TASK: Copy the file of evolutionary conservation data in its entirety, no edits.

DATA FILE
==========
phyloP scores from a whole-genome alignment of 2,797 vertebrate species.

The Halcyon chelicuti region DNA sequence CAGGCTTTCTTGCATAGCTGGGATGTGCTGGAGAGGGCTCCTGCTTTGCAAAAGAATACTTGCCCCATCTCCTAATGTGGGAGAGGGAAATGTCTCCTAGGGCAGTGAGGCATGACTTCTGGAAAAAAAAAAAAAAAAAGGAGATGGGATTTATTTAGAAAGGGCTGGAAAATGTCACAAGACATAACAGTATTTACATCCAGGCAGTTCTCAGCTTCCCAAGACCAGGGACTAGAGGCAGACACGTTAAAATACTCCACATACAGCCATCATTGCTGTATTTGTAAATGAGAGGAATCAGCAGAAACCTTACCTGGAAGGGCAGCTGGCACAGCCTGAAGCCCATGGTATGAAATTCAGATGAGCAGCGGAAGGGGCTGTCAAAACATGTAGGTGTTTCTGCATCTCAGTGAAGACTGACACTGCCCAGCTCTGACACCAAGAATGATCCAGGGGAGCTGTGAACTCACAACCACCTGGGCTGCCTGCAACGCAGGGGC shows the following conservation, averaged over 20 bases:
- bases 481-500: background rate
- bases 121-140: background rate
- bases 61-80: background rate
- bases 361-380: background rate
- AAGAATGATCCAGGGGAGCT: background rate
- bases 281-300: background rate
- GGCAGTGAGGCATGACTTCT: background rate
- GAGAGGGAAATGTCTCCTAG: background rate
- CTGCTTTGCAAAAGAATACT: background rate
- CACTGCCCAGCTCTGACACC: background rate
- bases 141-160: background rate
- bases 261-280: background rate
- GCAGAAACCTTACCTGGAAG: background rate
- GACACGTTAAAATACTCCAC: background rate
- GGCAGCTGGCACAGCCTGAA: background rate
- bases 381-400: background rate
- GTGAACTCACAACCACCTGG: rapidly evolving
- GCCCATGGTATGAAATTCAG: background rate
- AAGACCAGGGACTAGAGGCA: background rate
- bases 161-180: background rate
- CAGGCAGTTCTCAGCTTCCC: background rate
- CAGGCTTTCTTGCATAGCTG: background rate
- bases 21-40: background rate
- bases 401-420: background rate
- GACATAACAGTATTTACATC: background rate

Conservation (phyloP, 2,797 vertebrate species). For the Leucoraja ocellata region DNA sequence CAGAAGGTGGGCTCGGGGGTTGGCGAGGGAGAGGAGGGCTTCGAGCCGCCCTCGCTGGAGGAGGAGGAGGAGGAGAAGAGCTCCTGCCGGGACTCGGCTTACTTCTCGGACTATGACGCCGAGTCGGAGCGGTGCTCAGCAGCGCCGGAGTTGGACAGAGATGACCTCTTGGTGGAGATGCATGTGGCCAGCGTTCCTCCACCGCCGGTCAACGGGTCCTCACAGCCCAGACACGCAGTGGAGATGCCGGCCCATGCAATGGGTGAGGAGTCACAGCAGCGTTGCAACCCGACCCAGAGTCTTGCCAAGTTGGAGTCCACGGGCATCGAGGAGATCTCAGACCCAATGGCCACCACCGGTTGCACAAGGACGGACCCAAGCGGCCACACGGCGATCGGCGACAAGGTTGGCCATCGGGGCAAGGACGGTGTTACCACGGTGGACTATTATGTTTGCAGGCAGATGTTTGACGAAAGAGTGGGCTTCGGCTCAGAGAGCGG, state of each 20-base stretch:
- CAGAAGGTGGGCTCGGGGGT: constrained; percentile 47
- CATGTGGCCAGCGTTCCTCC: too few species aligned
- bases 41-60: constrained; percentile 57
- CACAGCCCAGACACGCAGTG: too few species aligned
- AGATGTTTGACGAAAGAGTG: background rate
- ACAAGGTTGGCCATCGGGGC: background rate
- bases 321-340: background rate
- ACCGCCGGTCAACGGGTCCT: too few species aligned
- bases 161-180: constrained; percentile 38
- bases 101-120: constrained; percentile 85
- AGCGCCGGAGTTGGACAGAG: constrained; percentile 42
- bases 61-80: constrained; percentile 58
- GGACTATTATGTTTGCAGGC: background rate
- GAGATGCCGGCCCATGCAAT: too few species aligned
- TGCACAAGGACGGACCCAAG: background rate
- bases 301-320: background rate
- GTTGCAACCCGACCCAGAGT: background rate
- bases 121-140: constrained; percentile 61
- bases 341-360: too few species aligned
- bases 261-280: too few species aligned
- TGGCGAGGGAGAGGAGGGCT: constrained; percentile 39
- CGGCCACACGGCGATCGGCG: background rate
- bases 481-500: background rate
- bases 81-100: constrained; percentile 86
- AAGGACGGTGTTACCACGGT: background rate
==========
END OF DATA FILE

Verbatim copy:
phyloP scores from a whole-genome alignment of 2,797 vertebrate species.

The Halcyon chelicuti region DNA sequence CAGGCTTTCTTGCATAGCTGGGATGTGCTGGAGAGGGCTCCTGCTTTGCAAAAGAATACTTGCCCCATCTCCTAATGTGGGAGAGGGAAATGTCTCCTAGGGCAGTGAGGCATGACTTCTGGAAAAAAAAAAAAAAAAAGGAGATGGGATTTATTTAGAAAGGGCTGGAAAATGTCACAAGACATAACAGTATTTACATCCAGGCAGTTCTCAGCTTCCCAAGACCAGGGACTAGAGGCAGACACGTTAAAATACTCCACATACAGCCATCATTGCTGTATTTGTAAATGAGAGGAATCAGCAGAAACCTTACCTGGAAGGGCAGCTGGCACAGCCTGAAGCCCATGGTATGAAATTCAGATGAGCAGCGGAAGGGGCTGTCAAAACATGTAGGTGTTTCTGCATCTCAGTGAAGACTGACACTGCCCAGCTCTGACACCAAGAATGATCCAGGGGAGCTGTGAACTCACAACCACCTGGGCTGCCTGCAACGCAGGGGC shows the following conservation, averaged over 20 bases:
- bases 481-500: background rate
- bases 121-140: background rate
- bases 61-80: background rate
- bases 361-380: background rate
- AAGAATGATCCAGGGGAGCT: background rate
- bases 281-300: background rate
- GGCAGTGAGGCATGACTTCT: background rate
- GAGAGGGAAATGTCTCCTAG: background rate
- CTGCTTTGCAAAAGAATACT: background rate
- CACTGCCCAGCTCTGACACC: background rate
- bases 141-160: background rate
- bases 261-280: background rate
- GCAGAAACCTTACCTGGAAG: background rate
- GACACGTTAAAATACTCCAC: background rate
- GGCAGCTGGCACAGCCTGAA: background rate
- bases 381-400: background rate
- GTGAACTCACAACCACCTGG: rapidly evolving
- GCCCATGGTATGAAATTCAG: background rate
- AAGACCAGGGACTAGAGGCA: background rate
- bases 161-180: background rate
- CAGGCAGTTCTCAGCTTCCC: background rate
- CAGGCTTTCTTGCATAGCTG: background rate
- bases 21-40: background rate
- bases 401-420: background rate
- GACATAACAGTATTTACATC: background rate

Conservation (phyloP, 2,797 vertebrate species). For the Leucoraja ocellata region DNA sequence CAGAAGGTGGGCTCGGGGGTTGGCGAGGGAGAGGAGGGCTTCGAGCCGCCCTCGCTGGAGGAGGAGGAGGAGGAGAAGAGCTCCTGCCGGGACTCGGCTTACTTCTCGGACTATGACGCCGAGTCGGAGCGGTGCTCAGCAGCGCCGGAGTTGGACAGAGATGACCTCTTGGTGGAGATGCATGTGGCCAGCGTTCCTCCACCGCCGGTCAACGGGTCCTCACAGCCCAGACACGCAGTGGAGATGCCGGCCCATGCAATGGGTGAGGAGTCACAGCAGCGTTGCAACCCGACCCAGAGTCTTGCCAAGTTGGAGTCCACGGGCATCGAGGAGATCTCAGACCCAATGGCCACCACCGGTTGCACAAGGACGGACCCAAGCGGCCACACGGCGATCGGCGACAAGGTTGGCCATCGGGGCAAGGACGGTGTTACCACGGTGGACTATTATGTTTGCAGGCAGATGTTTGACGAAAGAGTGGGCTTCGGCTCAGAGAGCGG, state of each 20-base stretch:
- CAGAAGGTGGGCTCGGGGGT: constrained; percentile 47
- CATGTGGCCAGCGTTCCTCC: too few species aligned
- bases 41-60: constrained; percentile 57
- CACAGCCCAGACACGCAGTG: too few species aligned
- AGATGTTTGACGAAAGAGTG: background rate
- ACAAGGTTGGCCATCGGGGC: background rate
- bases 321-340: background rate
- ACCGCCGGTCAACGGGTCCT: too few species aligned
- bases 161-180: constrained; percentile 38
- bases 101-120: constrained; percentile 85
- AGCGCCGGAGTTGGACAGAG: constrained; percentile 42
- bases 61-80: constrained; percentile 58
- GGACTATTATGTTTGCAGGC: background rate
- GAGATGCCGGCCCATGCAAT: too few species aligned
- TGCACAAGGACGGACCCAAG: background rate
- bases 301-320: background rate
- GTTGCAACCCGACCCAGAGT: background rate
- bases 121-140: constrained; percentile 61
- bases 341-360: too few species aligned
- bases 261-280: too few species aligned
- TGGCGAGGGAGAGGAGGGCT: constrained; percentile 39
- CGGCCACACGGCGATCGGCG: background rate
- bases 481-500: background rate
- bases 81-100: constrained; percentile 86
- AAGGACGGTGTTACCACGGT: background rate